Ecological disaster awaits if Manatee County approves Long Bar Pointe project

June 26, 2013 

Developers for Long Bar Pointe are requesting a map amendment to turn the approved residential community into a resort, and a text amendment that would allow construction in sensitive environmental areas along Sarasota Bay. Photo by Troy Morgan/PHOTOSFROMTHEAIR.com

TROY MORGAN/PHOTOSFROMTHEAIR.COM

I have lived in Manatee County for 40 years and enjoyed the ecological and environmental wonders of our area. I chose to come here to be surrounded by the natural beauty of Manatee County.

My education is in science and I believe that gives me an ability to understand and appreciate the delicate balance of our aquatic and ornithological magnificence present in the estuary system of Sarasota Bay and allows you, the reader, to evaluate my statements.

I have a deep appreciation and understanding of the area around Long Bar Pointe and have spend many enjoyable hours there. The mangrove shorelines are beautiful and nutritive to the estuarine environment of the small fish and crustaceans which flourish and grow in this area. There are numerous oyster bars which took many years to form and are feeding stations for the inhabitants of this aquatic milieu.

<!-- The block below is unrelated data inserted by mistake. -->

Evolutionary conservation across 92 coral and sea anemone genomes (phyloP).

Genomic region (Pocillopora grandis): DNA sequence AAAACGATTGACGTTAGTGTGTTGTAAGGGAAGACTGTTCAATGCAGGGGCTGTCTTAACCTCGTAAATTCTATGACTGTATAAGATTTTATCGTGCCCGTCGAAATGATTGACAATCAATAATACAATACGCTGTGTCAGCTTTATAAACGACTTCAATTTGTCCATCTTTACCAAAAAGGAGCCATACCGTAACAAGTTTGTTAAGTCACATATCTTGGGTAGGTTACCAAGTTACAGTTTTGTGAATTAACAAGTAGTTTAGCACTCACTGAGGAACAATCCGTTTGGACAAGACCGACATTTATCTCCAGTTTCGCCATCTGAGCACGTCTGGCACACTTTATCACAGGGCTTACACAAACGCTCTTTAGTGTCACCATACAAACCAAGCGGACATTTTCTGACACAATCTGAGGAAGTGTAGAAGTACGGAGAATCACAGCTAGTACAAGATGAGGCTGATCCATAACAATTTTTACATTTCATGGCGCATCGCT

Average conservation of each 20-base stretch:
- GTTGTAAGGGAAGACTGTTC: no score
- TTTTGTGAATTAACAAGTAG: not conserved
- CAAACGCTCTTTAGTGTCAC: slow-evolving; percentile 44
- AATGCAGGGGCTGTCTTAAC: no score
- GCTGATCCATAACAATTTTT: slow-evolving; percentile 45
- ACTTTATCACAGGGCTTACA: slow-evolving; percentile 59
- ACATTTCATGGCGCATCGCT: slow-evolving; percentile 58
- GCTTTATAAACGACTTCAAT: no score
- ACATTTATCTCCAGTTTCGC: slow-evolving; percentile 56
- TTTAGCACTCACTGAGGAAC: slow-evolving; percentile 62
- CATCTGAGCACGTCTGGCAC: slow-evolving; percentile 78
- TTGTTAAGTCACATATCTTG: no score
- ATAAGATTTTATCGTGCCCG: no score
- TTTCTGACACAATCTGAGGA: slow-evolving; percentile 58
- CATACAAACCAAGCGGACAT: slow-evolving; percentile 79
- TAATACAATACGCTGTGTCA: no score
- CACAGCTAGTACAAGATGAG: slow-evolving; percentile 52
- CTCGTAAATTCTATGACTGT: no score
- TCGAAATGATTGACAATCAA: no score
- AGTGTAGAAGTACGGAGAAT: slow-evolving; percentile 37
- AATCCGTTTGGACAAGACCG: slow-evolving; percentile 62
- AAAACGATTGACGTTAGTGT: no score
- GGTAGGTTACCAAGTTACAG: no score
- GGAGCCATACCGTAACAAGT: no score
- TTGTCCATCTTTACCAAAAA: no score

This is pristine area with environmental charm and character and, in my opinion, should not be disturbed by developers who want to put a marina in this area.

Marinas bring oil and gas spills and debris from boats along with Clorox and soapy phosphates which are used to wash down boats and spill overboard during the process. Unlawful pump-outs can occur.

A marina brings massive disruption with dredging and destruction of the existing topography.

I have personally seen families of manatees cruising these shorelines feeding on the seagrasses in this area. Because of the heavy boat traffic in the intercoastal waterway, manatees have tended to focus on this shoreline for feeding. A marina would intensify the boat traffic there.

The mangroves in this area offer protection to nesting birds. Ornithological activity along this shoreline is fabulous and should not be compromised.

I know from personal experience that snook migrate down this shoreline on the path to their annual spawn at Longboat Pass. This would be greatly disruptive to this natural phenomenon.

We have had a recent freeze that decimated the snook population and recurring red tide outbreaks that make it hard for these fish to survive as well other marine life. Natural disasters can't be avoided.

Manmade disasters should be avoided. Has any marine biologist been consulted? Has the EPA been asked for their guidance?

The possible good intentions to stir the economic pot is being made by our county commissioners who are unqualified and uninformed on the environmental consequences of their actions. These types of decisions should not be made by politicians who have accepted financial gain to help sway their opinion.

Thomas C. Troxler, DDS

Bradenton

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